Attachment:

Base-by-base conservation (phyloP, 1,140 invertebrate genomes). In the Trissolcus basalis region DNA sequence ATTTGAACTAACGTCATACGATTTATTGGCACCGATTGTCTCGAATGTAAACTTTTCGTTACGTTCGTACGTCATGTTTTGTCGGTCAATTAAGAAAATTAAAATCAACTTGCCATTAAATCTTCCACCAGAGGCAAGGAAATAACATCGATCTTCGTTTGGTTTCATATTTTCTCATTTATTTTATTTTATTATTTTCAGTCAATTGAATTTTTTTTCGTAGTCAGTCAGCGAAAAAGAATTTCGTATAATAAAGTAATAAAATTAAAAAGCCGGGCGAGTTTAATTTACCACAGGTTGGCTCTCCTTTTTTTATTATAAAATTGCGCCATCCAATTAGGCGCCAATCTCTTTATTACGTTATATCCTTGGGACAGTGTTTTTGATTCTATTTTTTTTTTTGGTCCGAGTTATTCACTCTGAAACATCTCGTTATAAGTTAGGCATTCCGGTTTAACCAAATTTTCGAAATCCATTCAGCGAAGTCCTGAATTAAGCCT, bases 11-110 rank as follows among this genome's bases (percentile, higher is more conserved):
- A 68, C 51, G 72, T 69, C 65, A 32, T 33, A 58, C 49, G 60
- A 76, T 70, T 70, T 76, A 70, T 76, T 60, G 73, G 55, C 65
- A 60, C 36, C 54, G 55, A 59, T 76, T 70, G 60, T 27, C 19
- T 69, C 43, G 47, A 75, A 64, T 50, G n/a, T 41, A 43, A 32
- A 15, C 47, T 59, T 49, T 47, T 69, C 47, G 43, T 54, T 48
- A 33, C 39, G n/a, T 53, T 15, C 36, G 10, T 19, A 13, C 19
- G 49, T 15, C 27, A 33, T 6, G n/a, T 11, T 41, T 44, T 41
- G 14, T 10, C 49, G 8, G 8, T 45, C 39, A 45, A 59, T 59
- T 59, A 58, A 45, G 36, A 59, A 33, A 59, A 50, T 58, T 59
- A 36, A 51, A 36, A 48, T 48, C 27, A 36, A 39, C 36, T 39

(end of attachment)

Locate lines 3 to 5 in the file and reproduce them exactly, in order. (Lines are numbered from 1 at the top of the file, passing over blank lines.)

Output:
- A 76, T 70, T 70, T 76, A 70, T 76, T 60, G 73, G 55, C 65
- A 60, C 36, C 54, G 55, A 59, T 76, T 70, G 60, T 27, C 19
- T 69, C 43, G 47, A 75, A 64, T 50, G n/a, T 41, A 43, A 32